Does a Man Always Ask Out a Woman If He’s Interested In Her?

Does a Man Always Ask Out a Woman If He’s Interested In Her?Evan, I have a common problem that you’ve responded to lots of times: I fooled myself into thinking that my friend of 10 years had feelings for me, and when I mustered up the nerve to tell him, I was shot down. I thought I had read the signs right. We talked almost every day, he told me I was hot, he told me that he fantasized about me, and we went traveling together. He never actually made a move on me though. Now that I know my feelings are not returned, I’ve cut him out of my life so that I can move on and find someone who truly does love me. I have to admit though, that this whole experience has left me scarred. I was wondering if you could explain how to avoid a situation like this in the future. Do men always ask out a woman they’re immediately interested in? Does love never grow over time? Does the romantic story of “When Harry Met Sally” really just exist in the movies? –Angelina

Angelina, sweetheart. I’ve never answered this question before, and I’m glad you shared your story with me. It definitely hurts to have a long-time unrequited love and I’d be lying to you if I said that I never experienced the exact same thing.

So believe me when I tell you, everything you’re going through is very common – and, not only that, but this will NEVER ever happen to you again. Okay?

First of all, you have to stop beating yourself up over the outcome of your friendship. Any woman in a similar position would have read all of those signs in the same way. I can’t think of many guys who will tell you you’re attractive and claim to fantasize about you, who aren’t at least somewhat interested in something more than friendship.

Usually, when there’s smoke, there’s fire. In this case, there was not.

C’est la vie.

It definitely hurts to have a long-time unrequited love and I’d be lying to you if I said that I never experienced the exact same thing.

But there are some things that you could have been ignoring the entire time you were with him that led to this crisis. The first thing that I can think of is that he’s not some shy beta male who had a crush on you for ten years and was too embarrassed to make a move.

I’m guessing that maybe 25% of guys are that way. Maybe more, but I don’t know too many men like that. Guys who are the way I was in high school – befriending all the pretty girls in hopes of getting close to them, only to discover that you’re in the friend zone.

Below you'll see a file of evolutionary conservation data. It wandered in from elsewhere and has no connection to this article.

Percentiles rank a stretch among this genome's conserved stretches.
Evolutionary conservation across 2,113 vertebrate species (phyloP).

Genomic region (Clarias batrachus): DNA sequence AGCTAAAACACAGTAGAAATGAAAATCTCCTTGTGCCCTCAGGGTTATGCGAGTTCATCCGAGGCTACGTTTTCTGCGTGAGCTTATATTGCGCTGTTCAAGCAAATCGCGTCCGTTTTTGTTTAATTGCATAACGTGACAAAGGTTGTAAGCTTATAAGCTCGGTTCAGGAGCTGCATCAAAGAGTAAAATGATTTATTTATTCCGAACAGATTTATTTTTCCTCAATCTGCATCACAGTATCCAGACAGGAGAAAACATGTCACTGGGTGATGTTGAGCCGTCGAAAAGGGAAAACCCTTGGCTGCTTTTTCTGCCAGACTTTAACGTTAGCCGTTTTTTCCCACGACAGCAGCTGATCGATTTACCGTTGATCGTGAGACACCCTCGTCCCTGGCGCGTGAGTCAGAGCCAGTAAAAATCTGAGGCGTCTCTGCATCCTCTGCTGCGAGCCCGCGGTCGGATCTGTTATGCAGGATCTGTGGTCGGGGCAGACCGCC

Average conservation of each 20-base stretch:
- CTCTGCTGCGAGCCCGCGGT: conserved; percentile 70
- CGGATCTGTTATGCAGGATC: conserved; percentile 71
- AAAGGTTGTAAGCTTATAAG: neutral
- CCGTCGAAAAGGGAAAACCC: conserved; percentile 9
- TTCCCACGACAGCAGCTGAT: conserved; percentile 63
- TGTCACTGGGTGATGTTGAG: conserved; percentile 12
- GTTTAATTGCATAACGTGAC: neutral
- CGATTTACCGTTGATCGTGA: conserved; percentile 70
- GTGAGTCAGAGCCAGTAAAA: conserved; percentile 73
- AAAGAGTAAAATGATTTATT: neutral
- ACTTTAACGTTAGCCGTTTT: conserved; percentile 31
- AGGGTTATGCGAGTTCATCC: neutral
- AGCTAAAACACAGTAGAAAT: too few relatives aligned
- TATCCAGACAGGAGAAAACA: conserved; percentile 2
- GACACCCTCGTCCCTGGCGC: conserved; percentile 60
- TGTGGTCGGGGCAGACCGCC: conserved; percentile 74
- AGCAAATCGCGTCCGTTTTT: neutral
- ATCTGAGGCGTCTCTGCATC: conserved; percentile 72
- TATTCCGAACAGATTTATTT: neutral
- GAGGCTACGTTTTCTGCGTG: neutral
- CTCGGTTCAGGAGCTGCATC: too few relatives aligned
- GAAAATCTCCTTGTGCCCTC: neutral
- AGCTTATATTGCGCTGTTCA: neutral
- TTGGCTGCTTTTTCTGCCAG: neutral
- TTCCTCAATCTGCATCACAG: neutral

But for all the other men out there who got the memo in third grade that if you find someone attractive, you ask her out, the easiest thing to do is simply observe them.

If he asks you out, he’s interested. If he doesn’t, he’s not.

I’m guessing, Angelina, that your guy was in the top 75%. Which meant that if he liked you, at some point over 10 years, he would have let you know it.

So, looking back on your history, was your friend somewhat confident, charismatic, and funny? Did he have any other girlfriends? Any random hookups? Did he tell you about other women and ask you for advice on them?

If so, I could have told you from the beginning that he saw you as just a friend.

Men see women as just friends in four fundamental ways:

1. He’s not attracted to you at all – which makes friendship really easy to maintain, without all the sexual tension of the “When Harry Met Sally” friendship.

2. He’s taken and content in his relationship – which makes you off-limits, and even if he is attracted to you, he wouldn’t do anything about it.

3. He’s hooked up with you before – so the mystery and excitement is gone and you can just enjoy each other’s company as friends.

4. He’s a mature adult who’s had enough sex to understand that just because he’s attracted to someone doesn’t mean she’d be a viable girlfriend/life partner, so it’s best not to act on that attraction.

I can only make such a list because there I am friends with women under all four of those pretenses – I’m not attracted to her, I’ve hooked up with her before, I’ve slept around and don’t need to do it again, and I’m married and not ruining a good thing.